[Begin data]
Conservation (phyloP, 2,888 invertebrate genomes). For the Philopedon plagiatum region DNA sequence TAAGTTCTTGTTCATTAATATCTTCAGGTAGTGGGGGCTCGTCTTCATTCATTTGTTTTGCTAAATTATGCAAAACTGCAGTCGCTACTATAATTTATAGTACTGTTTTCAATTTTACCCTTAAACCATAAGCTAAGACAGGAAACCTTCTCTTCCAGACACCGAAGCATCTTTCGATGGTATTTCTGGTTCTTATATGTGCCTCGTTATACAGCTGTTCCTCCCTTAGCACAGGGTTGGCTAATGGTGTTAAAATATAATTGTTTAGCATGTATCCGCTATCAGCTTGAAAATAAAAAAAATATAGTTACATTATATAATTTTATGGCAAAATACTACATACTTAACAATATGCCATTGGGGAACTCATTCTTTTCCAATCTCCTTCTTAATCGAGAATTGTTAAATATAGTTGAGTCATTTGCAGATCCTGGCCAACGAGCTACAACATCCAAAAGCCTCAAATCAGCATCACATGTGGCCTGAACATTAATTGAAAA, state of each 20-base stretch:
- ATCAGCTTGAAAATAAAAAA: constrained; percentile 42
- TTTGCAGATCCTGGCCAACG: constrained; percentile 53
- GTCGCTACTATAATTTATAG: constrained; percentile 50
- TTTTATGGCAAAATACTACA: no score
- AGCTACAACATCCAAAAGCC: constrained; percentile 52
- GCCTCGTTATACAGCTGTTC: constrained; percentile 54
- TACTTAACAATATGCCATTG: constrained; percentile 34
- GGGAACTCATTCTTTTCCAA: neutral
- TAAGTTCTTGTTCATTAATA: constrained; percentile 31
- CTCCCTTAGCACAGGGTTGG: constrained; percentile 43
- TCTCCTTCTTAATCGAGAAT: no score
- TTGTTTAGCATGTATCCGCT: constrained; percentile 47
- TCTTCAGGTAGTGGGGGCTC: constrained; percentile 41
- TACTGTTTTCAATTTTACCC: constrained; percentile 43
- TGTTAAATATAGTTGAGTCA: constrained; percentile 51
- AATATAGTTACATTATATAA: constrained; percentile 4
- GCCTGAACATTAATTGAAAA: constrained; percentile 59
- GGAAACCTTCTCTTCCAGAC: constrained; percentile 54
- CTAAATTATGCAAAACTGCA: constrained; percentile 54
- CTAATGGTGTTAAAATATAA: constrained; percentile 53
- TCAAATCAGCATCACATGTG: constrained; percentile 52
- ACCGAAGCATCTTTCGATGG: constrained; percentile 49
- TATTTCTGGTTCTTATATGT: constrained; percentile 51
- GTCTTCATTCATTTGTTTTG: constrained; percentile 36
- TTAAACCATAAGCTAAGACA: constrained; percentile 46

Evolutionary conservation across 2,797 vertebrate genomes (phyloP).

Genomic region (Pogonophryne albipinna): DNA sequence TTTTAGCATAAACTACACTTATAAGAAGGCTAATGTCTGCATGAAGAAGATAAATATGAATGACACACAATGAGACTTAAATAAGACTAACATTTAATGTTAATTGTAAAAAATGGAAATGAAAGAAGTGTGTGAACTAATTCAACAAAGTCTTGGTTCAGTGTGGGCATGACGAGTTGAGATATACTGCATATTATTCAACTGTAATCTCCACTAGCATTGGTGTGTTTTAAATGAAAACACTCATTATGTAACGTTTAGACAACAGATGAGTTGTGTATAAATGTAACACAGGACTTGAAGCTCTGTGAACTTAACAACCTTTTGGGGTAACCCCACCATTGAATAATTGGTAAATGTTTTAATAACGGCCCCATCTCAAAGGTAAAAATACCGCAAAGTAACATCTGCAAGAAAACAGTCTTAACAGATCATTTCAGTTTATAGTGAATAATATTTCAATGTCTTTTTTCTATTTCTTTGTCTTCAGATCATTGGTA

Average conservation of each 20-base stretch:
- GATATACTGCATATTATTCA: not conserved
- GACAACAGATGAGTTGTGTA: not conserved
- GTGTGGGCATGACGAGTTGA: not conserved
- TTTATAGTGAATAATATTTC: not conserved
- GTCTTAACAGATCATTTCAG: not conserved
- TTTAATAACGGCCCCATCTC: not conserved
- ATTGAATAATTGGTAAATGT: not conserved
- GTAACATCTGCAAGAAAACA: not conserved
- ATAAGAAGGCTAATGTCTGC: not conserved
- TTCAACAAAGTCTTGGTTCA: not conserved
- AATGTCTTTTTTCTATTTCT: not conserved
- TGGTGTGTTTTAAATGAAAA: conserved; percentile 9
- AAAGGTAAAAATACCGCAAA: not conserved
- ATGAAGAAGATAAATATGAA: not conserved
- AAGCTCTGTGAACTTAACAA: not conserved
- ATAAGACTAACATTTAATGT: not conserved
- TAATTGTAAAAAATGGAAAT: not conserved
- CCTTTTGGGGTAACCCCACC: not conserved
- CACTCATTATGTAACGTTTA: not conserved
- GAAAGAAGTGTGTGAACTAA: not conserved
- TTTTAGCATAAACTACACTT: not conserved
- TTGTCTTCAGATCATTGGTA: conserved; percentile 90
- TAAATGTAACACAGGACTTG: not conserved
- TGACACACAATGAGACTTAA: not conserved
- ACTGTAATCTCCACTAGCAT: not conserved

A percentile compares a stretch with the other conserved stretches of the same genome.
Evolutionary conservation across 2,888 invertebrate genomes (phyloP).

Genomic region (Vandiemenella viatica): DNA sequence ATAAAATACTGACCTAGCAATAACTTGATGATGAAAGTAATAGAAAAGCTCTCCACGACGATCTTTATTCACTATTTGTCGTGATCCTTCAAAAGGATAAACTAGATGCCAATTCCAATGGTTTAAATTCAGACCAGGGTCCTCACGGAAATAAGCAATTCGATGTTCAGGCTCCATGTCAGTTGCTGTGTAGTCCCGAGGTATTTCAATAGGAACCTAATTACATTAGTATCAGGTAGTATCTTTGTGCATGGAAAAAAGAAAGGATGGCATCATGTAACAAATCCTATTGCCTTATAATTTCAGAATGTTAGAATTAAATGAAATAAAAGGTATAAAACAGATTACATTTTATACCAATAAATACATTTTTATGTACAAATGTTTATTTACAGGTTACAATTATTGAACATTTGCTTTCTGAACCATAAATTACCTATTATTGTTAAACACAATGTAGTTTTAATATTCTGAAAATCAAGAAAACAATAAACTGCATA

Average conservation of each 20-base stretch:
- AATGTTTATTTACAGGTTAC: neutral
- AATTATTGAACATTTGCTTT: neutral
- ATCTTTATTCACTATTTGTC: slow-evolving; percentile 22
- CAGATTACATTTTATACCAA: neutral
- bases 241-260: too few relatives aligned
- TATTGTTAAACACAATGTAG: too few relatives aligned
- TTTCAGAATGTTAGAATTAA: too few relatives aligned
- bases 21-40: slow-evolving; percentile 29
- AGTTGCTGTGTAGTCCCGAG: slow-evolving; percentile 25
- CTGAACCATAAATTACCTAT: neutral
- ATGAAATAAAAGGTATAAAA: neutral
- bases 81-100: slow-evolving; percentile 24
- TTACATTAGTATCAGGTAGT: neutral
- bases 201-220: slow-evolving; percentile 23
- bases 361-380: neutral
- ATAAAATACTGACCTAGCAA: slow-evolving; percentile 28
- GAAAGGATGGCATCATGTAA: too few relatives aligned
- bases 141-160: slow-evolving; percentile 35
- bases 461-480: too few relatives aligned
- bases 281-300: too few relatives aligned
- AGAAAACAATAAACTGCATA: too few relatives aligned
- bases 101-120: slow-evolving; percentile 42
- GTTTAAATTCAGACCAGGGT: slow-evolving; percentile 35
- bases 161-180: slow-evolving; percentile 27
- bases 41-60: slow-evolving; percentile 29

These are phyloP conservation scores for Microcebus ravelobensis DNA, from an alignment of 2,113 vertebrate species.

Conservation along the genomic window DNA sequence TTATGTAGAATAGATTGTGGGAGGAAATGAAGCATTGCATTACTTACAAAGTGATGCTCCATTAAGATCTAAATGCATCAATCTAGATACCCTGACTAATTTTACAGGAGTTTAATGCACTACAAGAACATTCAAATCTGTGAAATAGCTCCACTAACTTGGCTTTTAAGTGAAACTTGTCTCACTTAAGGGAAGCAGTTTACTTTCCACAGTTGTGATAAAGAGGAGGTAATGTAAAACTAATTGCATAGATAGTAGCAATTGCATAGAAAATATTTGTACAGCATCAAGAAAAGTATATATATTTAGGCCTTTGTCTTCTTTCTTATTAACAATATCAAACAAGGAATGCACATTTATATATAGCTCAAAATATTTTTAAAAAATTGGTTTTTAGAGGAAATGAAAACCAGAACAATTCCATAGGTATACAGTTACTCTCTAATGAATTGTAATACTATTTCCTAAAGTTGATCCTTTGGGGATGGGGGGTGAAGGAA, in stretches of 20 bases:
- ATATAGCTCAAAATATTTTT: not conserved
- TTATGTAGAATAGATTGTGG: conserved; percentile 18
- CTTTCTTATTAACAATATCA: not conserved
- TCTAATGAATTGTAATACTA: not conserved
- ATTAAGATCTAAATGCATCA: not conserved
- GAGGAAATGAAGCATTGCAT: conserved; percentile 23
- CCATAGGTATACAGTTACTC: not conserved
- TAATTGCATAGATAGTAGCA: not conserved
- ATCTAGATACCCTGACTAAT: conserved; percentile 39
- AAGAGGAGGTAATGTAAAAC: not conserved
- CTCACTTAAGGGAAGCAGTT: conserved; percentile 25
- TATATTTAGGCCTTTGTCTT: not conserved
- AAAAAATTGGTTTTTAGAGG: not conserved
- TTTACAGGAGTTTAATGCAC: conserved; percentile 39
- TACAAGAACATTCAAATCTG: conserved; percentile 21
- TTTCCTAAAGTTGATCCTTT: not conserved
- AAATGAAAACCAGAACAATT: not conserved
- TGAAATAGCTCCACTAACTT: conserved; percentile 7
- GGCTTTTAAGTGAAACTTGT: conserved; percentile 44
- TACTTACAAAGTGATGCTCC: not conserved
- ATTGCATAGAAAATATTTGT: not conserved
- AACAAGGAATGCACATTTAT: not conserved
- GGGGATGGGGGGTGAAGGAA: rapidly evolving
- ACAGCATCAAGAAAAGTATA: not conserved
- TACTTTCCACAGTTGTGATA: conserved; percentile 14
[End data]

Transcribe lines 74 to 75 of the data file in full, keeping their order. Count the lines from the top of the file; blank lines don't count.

- ATAAAATACTGACCTAGCAA: slow-evolving; percentile 28
- GAAAGGATGGCATCATGTAA: too few relatives aligned